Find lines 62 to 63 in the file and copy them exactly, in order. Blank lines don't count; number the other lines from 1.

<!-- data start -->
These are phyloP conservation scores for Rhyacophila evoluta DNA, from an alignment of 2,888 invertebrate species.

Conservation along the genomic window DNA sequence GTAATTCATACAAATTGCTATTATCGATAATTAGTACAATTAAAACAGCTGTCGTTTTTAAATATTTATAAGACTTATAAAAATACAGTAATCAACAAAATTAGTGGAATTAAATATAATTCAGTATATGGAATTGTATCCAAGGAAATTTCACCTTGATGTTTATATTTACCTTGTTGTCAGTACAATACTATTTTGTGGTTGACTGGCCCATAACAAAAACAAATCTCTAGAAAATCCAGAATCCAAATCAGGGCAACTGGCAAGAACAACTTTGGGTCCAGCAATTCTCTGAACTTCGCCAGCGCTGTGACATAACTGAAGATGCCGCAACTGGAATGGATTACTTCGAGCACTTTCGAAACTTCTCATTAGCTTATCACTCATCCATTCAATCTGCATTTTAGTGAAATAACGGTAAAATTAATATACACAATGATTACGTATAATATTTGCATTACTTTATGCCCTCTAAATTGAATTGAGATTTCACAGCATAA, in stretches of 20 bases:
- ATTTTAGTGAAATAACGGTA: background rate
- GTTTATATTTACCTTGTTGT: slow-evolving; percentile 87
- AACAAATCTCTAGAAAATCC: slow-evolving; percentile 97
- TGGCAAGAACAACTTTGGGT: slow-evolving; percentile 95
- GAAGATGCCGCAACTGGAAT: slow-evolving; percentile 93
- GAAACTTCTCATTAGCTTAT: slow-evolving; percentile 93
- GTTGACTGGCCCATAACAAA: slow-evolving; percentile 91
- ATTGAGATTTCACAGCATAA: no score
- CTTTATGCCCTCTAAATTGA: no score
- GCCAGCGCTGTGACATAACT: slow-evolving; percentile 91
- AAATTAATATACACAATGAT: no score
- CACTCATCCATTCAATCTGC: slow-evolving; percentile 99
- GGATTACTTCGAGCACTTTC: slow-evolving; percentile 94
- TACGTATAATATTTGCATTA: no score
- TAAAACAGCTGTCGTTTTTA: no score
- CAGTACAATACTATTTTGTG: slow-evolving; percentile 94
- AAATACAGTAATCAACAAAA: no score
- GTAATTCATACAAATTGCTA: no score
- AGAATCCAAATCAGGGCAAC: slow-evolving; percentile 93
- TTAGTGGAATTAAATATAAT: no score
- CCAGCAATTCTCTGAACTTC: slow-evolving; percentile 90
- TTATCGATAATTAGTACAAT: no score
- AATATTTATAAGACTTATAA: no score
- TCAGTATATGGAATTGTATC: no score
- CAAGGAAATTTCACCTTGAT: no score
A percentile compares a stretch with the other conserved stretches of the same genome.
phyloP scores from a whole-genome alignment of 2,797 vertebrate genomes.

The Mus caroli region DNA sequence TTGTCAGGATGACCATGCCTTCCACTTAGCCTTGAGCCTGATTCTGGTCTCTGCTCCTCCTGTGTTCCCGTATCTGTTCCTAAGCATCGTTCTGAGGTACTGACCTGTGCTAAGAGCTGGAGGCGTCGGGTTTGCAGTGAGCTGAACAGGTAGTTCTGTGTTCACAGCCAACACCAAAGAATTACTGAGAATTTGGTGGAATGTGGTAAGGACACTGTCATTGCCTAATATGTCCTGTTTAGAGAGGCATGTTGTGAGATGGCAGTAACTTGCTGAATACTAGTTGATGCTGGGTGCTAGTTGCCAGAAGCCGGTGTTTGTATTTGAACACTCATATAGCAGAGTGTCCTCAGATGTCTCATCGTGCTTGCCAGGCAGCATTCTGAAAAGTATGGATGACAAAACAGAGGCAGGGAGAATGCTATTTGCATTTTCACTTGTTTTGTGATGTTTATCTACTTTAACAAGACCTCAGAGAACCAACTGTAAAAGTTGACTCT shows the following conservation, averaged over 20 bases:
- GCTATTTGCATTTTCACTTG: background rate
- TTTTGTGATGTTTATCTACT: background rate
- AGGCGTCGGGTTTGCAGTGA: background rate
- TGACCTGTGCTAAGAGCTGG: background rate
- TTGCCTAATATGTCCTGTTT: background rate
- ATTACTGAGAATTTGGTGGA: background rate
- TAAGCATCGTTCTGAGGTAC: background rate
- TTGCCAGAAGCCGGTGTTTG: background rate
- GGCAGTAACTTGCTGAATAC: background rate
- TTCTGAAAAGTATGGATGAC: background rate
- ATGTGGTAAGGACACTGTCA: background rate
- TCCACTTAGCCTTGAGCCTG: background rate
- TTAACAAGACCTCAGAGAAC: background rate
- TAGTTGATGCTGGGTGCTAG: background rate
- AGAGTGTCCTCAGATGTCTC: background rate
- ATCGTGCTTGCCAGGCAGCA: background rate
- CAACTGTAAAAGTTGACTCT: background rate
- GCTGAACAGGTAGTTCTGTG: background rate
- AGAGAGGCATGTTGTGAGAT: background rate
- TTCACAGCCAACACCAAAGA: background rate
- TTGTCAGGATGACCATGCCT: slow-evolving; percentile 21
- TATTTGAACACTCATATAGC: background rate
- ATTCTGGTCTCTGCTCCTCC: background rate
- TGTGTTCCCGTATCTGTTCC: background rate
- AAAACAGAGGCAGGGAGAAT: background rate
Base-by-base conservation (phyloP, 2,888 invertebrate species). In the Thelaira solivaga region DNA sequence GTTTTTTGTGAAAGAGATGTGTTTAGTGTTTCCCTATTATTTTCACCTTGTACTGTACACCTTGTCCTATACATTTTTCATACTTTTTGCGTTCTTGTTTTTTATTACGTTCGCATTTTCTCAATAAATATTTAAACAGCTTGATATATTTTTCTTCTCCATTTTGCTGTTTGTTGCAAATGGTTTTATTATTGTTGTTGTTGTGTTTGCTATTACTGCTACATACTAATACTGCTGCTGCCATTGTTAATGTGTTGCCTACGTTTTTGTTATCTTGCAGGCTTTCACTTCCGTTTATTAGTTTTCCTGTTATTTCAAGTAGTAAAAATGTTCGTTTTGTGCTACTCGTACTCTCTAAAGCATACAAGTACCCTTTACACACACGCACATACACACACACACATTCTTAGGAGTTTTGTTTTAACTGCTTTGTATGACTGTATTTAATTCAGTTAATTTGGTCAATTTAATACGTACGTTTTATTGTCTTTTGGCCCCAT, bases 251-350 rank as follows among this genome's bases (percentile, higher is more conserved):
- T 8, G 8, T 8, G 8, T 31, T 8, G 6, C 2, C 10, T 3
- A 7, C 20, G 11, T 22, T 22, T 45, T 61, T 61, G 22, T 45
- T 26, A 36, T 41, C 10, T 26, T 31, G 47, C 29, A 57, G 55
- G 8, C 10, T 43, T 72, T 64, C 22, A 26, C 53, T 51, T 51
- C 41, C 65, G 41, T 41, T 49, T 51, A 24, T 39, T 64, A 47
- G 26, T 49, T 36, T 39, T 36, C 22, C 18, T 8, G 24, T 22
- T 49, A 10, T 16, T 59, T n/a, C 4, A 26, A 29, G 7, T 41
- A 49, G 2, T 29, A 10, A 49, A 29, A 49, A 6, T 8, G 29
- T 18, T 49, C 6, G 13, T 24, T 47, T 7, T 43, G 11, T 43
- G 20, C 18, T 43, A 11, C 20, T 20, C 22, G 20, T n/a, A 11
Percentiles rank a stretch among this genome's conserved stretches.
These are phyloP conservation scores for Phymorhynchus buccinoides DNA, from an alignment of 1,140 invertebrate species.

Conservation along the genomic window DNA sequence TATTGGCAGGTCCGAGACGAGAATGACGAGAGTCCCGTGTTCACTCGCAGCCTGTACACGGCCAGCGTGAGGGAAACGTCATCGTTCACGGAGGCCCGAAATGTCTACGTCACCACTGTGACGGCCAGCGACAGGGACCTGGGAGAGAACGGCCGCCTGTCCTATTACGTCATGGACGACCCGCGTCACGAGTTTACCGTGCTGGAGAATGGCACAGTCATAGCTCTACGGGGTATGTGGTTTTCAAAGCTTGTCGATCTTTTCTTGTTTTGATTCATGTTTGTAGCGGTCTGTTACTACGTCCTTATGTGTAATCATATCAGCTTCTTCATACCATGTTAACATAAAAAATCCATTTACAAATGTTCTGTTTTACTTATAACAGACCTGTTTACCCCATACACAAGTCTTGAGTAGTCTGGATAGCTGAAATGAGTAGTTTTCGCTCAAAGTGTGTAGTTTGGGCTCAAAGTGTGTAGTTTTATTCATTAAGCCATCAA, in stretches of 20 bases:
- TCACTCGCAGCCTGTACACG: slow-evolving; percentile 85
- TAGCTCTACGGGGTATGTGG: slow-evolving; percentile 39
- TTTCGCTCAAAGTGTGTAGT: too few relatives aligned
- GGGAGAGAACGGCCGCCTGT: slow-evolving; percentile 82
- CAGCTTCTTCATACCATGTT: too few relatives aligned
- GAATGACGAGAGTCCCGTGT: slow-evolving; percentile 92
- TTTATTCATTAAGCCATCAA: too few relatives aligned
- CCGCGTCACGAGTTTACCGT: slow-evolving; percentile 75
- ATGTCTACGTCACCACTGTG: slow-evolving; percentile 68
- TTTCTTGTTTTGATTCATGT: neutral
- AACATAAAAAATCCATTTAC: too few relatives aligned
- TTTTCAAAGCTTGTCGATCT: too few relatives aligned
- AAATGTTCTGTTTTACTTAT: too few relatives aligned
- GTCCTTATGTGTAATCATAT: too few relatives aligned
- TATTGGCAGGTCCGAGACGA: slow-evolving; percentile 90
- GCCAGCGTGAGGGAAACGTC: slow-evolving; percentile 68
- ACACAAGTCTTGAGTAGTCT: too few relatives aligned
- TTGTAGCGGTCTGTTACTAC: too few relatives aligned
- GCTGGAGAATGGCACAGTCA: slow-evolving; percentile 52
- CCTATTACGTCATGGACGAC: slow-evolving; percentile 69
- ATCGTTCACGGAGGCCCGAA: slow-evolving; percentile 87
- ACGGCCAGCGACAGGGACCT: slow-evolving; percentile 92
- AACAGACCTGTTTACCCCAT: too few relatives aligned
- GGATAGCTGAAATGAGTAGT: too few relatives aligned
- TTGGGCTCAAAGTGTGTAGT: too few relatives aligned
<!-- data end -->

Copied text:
- G 26, T 49, T 36, T 39, T 36, C 22, C 18, T 8, G 24, T 22
- T 49, A 10, T 16, T 59, T n/a, C 4, A 26, A 29, G 7, T 41